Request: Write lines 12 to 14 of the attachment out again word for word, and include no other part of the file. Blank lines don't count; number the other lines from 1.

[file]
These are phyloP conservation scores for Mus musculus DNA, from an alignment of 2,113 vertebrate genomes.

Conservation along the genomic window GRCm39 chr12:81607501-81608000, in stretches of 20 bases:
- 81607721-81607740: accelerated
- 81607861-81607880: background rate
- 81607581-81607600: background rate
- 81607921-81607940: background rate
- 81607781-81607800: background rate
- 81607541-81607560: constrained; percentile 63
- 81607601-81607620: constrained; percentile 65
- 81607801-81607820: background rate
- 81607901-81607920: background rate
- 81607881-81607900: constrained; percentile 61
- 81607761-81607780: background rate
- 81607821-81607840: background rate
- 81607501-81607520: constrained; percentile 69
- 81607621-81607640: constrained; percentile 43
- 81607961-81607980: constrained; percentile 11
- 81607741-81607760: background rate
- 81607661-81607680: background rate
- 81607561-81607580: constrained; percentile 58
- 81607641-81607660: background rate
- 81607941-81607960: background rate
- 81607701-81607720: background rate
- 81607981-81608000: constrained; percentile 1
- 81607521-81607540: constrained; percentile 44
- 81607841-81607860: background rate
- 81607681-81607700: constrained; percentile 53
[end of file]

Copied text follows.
- 81607881-81607900: constrained; percentile 61
- 81607761-81607780: background rate
- 81607821-81607840: background rate